Quick Heal released its Quarterly Threat Report (January-March, 2014) for Windows & Android, identifying top security threats, upcoming trends and recommendations to address the expanding threat landscape in these platforms.
The first quarter of 2014 was quite eventful and witnessed bugs like Heart bleed victimizing open SSL technology in Windows, Android users faced social engineering tricks and fake viruses. The Quick Heal quarterly threat report covers these events along with details on other security threats and outlines recommendation to minimize risks and overall impact of attacks.
The Key Findings of Quick Heal Quarterly Threat Report (January-March, 2014) for Android are 80% of the smart phone users adopt Android as their mobile platform. The massive rise in Android phone, tablet users and the unregulated nature of Android application markets, has led to an exponential growth in the numbers of malware.
Total Android malware detected by Quick Heal was over 4 lakhs, Android adware consisted of almost 89% detections. Android adware finds its way into smartphones through the myriad free applications that users install. A large portion of these applications come from unauthorized third-party sources which are unregulated and unmonitored. Such adware proves to be extremely dangerous as it steals confidential data and often goes undetected by the users.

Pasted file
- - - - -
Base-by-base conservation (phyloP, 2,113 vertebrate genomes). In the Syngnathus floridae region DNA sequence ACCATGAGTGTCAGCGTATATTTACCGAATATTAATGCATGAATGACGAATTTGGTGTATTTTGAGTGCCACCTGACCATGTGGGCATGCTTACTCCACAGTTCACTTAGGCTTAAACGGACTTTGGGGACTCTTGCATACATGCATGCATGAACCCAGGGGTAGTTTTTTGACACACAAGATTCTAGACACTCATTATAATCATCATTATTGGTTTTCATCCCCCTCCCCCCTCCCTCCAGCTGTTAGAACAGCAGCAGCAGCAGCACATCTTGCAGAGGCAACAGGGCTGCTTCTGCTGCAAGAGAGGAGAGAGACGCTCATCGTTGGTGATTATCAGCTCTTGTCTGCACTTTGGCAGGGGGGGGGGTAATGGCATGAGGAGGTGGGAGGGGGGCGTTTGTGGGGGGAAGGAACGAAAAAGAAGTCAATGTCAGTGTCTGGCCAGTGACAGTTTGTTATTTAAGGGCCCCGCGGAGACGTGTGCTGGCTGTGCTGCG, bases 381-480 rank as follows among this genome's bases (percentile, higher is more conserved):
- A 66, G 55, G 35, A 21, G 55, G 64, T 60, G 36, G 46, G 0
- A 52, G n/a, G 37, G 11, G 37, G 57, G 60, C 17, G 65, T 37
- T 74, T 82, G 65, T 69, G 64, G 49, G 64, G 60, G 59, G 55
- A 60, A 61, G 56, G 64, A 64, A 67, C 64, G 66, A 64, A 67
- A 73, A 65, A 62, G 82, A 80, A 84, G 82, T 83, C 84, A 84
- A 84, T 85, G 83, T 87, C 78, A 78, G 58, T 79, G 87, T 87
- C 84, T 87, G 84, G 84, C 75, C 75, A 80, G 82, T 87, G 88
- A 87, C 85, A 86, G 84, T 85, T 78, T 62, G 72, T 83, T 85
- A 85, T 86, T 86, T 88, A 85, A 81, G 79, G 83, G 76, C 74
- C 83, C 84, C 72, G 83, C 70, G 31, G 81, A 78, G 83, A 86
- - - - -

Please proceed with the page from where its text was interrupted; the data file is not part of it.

Upcoming trend for Android malware indicated, high social network usage that can lure many fake applications into extracting personal details and stealing money of users. Adware stayed dominant with no sign of abating. Programs that lock a device and demand the payment of money to unlock the device will be found more frequently over the coming quarter.
The Key Findings of Quick Heal Quarterly Threat Report (January-March, 2014) for Windows are Malicious software detections went up by approximately 20% since December 2013.
This quarter, over 10 million malware detected for windows, Adware accounted 25% malware detection. For the users of Windows, dominant security breach over the last quarter was ‘Heartbleed’, which found its way through the open SSL technology. As a result, a large number of passwords were exposed and dangerously, about 50% of these passwords are yet unchanged.
The Upcoming trends for Windows malware indicates that in the absence of windows XP support, more blatant attacks will be seen. The economic viability of Ransomeware will probe malware developers to design even craftier malware. Cloud-based computing is another open ground for the attackers in the coming quarter.
“Our Research and Development team is observing steady growth in threat patterns, even the old practices are evolving and becoming much more rigorous and sophisticated. The prime objective of these cybercriminals is data theft, they manipulate this data in multiple ways for personnel gains. It is crucial to understand that every piece of data can be monetized and secure the open avenues like social media, personal accounts and contacts”, said Sanjay Katkar, Co-Founder and Chief Technology Officer (CTO), Quick Heal Technologies.